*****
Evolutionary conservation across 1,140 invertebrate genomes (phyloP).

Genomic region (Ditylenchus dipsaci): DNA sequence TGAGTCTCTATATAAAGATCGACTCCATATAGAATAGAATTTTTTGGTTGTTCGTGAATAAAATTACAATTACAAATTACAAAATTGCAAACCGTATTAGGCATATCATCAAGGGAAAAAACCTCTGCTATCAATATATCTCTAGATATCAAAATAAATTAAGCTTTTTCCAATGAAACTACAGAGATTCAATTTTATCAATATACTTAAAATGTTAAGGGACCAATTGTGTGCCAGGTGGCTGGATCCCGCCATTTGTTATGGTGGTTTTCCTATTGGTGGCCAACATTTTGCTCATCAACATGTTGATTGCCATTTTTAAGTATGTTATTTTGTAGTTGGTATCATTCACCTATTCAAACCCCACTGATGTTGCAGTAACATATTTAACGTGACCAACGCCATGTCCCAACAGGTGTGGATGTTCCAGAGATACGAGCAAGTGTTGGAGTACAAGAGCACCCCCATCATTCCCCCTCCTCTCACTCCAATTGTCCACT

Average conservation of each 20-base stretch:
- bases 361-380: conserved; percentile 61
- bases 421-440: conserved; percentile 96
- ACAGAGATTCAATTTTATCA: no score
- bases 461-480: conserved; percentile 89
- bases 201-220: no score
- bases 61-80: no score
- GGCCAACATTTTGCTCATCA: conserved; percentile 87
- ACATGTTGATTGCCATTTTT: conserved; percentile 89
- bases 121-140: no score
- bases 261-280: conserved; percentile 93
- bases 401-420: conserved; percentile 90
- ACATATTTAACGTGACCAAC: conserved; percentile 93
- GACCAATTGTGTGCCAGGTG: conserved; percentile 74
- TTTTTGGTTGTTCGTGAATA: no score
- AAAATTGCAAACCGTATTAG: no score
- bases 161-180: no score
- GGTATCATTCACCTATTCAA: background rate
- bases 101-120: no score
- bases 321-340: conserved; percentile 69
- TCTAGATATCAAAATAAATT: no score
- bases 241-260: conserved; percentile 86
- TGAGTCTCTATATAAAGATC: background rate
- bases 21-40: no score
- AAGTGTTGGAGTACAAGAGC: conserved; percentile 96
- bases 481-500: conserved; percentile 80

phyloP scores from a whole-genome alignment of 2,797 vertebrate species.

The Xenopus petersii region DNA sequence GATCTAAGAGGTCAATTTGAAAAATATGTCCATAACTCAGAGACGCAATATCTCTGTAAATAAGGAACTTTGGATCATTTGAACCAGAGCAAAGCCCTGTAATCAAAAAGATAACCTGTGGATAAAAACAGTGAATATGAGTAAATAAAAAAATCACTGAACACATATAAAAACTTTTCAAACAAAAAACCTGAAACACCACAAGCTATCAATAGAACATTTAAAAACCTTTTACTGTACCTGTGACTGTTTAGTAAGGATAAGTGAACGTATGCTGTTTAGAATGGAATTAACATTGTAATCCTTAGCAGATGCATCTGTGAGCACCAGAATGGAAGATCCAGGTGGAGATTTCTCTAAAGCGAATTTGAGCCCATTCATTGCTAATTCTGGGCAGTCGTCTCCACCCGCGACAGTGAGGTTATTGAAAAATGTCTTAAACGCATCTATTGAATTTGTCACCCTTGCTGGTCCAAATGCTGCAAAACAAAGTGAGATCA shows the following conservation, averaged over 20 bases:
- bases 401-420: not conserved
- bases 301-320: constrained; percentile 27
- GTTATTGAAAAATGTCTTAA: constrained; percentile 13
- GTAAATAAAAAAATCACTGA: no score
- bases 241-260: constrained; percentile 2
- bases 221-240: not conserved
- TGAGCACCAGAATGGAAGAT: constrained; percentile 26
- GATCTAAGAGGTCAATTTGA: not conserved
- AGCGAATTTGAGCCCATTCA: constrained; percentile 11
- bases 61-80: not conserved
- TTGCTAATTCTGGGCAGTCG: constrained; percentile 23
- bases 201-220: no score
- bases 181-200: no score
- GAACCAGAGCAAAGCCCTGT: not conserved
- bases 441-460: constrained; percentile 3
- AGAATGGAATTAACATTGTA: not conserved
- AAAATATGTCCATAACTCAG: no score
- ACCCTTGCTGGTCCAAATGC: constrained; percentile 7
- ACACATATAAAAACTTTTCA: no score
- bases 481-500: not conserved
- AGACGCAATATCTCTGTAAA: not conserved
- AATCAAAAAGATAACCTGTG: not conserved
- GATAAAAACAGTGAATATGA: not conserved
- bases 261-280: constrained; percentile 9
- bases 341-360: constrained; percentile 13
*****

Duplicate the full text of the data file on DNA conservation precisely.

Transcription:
Evolutionary conservation across 1,140 invertebrate genomes (phyloP).

Genomic region (Ditylenchus dipsaci): DNA sequence TGAGTCTCTATATAAAGATCGACTCCATATAGAATAGAATTTTTTGGTTGTTCGTGAATAAAATTACAATTACAAATTACAAAATTGCAAACCGTATTAGGCATATCATCAAGGGAAAAAACCTCTGCTATCAATATATCTCTAGATATCAAAATAAATTAAGCTTTTTCCAATGAAACTACAGAGATTCAATTTTATCAATATACTTAAAATGTTAAGGGACCAATTGTGTGCCAGGTGGCTGGATCCCGCCATTTGTTATGGTGGTTTTCCTATTGGTGGCCAACATTTTGCTCATCAACATGTTGATTGCCATTTTTAAGTATGTTATTTTGTAGTTGGTATCATTCACCTATTCAAACCCCACTGATGTTGCAGTAACATATTTAACGTGACCAACGCCATGTCCCAACAGGTGTGGATGTTCCAGAGATACGAGCAAGTGTTGGAGTACAAGAGCACCCCCATCATTCCCCCTCCTCTCACTCCAATTGTCCACT

Average conservation of each 20-base stretch:
- bases 361-380: conserved; percentile 61
- bases 421-440: conserved; percentile 96
- ACAGAGATTCAATTTTATCA: no score
- bases 461-480: conserved; percentile 89
- bases 201-220: no score
- bases 61-80: no score
- GGCCAACATTTTGCTCATCA: conserved; percentile 87
- ACATGTTGATTGCCATTTTT: conserved; percentile 89
- bases 121-140: no score
- bases 261-280: conserved; percentile 93
- bases 401-420: conserved; percentile 90
- ACATATTTAACGTGACCAAC: conserved; percentile 93
- GACCAATTGTGTGCCAGGTG: conserved; percentile 74
- TTTTTGGTTGTTCGTGAATA: no score
- AAAATTGCAAACCGTATTAG: no score
- bases 161-180: no score
- GGTATCATTCACCTATTCAA: background rate
- bases 101-120: no score
- bases 321-340: conserved; percentile 69
- TCTAGATATCAAAATAAATT: no score
- bases 241-260: conserved; percentile 86
- TGAGTCTCTATATAAAGATC: background rate
- bases 21-40: no score
- AAGTGTTGGAGTACAAGAGC: conserved; percentile 96
- bases 481-500: conserved; percentile 80

phyloP scores from a whole-genome alignment of 2,797 vertebrate species.

The Xenopus petersii region DNA sequence GATCTAAGAGGTCAATTTGAAAAATATGTCCATAACTCAGAGACGCAATATCTCTGTAAATAAGGAACTTTGGATCATTTGAACCAGAGCAAAGCCCTGTAATCAAAAAGATAACCTGTGGATAAAAACAGTGAATATGAGTAAATAAAAAAATCACTGAACACATATAAAAACTTTTCAAACAAAAAACCTGAAACACCACAAGCTATCAATAGAACATTTAAAAACCTTTTACTGTACCTGTGACTGTTTAGTAAGGATAAGTGAACGTATGCTGTTTAGAATGGAATTAACATTGTAATCCTTAGCAGATGCATCTGTGAGCACCAGAATGGAAGATCCAGGTGGAGATTTCTCTAAAGCGAATTTGAGCCCATTCATTGCTAATTCTGGGCAGTCGTCTCCACCCGCGACAGTGAGGTTATTGAAAAATGTCTTAAACGCATCTATTGAATTTGTCACCCTTGCTGGTCCAAATGCTGCAAAACAAAGTGAGATCA shows the following conservation, averaged over 20 bases:
- bases 401-420: not conserved
- bases 301-320: constrained; percentile 27
- GTTATTGAAAAATGTCTTAA: constrained; percentile 13
- GTAAATAAAAAAATCACTGA: no score
- bases 241-260: constrained; percentile 2
- bases 221-240: not conserved
- TGAGCACCAGAATGGAAGAT: constrained; percentile 26
- GATCTAAGAGGTCAATTTGA: not conserved
- AGCGAATTTGAGCCCATTCA: constrained; percentile 11
- bases 61-80: not conserved
- TTGCTAATTCTGGGCAGTCG: constrained; percentile 23
- bases 201-220: no score
- bases 181-200: no score
- GAACCAGAGCAAAGCCCTGT: not conserved
- bases 441-460: constrained; percentile 3
- AGAATGGAATTAACATTGTA: not conserved
- AAAATATGTCCATAACTCAG: no score
- ACCCTTGCTGGTCCAAATGC: constrained; percentile 7
- ACACATATAAAAACTTTTCA: no score
- bases 481-500: not conserved
- AGACGCAATATCTCTGTAAA: not conserved
- AATCAAAAAGATAACCTGTG: not conserved
- GATAAAAACAGTGAATATGA: not conserved
- bases 261-280: constrained; percentile 9
- bases 341-360: constrained; percentile 13